Maintaining and providing up to date and accurate management information is crucial. Look at your fire service log, is it fit for purpose, is it easy to complete and are the details collated in one central place. If not, take the time to get this process streamlined, efficient and compliant. Detailed fire risk assessment, reports and maintenance logs are standard requirements with these contracts.
Health and Safety
By its very nature, fire related services have significant risks associated with them. You’ll need to demonstrate robust Health and Safety processes and procedures, including risk assessments and method statements for all tasks undertaken, COSHH procedures and compliance with RIDDOR. The buyer will want to be sure that the fire safety service will be carried out with minimum risk to both your employees and their employees, along with anyone else on site and the general public. This may cover, for example, working at height, working in confined spaces, lone working, protecting the public, manual handling, asbestos awareness or accidents and emergencies. This may also involve working around children and vulnerable adults (e.g. schools) or patients in care (e.g. hospitals, care homes), which requires fire safety suppliers to have specific processes like Safeguarding in place. Make sure your Health and Safety policy is up to date, that you have other appropriate policies in place, and they are all reviewed regularly.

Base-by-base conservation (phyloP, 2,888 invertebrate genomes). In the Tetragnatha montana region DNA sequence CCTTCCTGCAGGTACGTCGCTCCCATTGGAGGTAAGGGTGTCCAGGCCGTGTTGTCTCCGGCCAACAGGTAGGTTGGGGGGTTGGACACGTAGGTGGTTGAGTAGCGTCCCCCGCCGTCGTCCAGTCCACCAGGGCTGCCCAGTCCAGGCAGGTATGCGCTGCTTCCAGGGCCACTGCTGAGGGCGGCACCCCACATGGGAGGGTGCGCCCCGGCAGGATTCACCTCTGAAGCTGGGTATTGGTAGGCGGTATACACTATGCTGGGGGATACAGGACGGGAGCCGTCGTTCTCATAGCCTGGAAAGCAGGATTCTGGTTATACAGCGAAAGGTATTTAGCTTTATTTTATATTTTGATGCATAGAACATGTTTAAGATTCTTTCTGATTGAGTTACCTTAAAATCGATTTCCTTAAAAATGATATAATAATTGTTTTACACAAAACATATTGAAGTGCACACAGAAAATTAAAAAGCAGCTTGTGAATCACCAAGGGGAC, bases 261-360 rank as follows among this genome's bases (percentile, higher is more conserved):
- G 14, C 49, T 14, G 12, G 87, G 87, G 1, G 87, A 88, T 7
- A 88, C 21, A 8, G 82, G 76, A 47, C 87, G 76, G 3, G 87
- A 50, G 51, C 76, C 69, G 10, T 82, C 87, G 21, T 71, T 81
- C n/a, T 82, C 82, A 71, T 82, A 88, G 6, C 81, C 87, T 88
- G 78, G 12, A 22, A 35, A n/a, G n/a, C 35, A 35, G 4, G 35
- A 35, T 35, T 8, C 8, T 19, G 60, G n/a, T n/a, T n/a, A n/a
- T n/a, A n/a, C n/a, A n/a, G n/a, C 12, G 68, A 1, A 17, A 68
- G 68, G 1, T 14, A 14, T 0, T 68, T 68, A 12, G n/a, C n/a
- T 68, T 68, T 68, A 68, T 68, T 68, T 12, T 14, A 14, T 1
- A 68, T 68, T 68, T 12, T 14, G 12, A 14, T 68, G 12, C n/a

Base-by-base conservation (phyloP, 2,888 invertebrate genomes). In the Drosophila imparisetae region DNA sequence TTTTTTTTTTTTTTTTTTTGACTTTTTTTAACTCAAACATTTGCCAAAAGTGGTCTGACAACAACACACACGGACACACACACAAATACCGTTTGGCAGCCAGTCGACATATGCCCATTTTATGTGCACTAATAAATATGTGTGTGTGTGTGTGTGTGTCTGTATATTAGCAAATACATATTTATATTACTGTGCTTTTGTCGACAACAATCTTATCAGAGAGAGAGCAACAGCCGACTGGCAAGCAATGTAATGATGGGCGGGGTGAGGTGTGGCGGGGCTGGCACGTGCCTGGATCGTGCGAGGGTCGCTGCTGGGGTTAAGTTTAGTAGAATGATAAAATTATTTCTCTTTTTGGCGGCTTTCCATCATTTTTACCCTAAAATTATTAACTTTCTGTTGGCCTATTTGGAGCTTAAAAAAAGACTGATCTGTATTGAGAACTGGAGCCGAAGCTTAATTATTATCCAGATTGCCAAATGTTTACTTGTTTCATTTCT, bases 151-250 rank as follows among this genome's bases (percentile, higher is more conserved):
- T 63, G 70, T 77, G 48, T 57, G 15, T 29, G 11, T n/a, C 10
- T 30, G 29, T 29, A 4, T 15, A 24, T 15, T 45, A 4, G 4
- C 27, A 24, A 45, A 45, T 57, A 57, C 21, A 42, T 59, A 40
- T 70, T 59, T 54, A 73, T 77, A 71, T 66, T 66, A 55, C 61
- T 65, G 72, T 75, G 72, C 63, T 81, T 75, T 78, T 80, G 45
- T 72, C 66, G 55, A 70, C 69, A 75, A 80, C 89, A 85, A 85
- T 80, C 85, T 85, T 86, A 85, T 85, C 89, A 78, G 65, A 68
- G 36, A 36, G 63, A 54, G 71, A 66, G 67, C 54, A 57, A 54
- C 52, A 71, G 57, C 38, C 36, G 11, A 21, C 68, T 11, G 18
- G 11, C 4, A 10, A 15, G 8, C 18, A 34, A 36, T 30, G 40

Once you are confident that you can answer these questions, you can then embark on finding the right fire safety tender opportunity for you.
If you need any support ensuring you are ready to respond to tenders, get in touch. Our experienced team can support you establish where you are and what gaps you may have through our tender-readying service.
The Fire Safety Bill – November 2020
Fire Protection Industry News - November 2020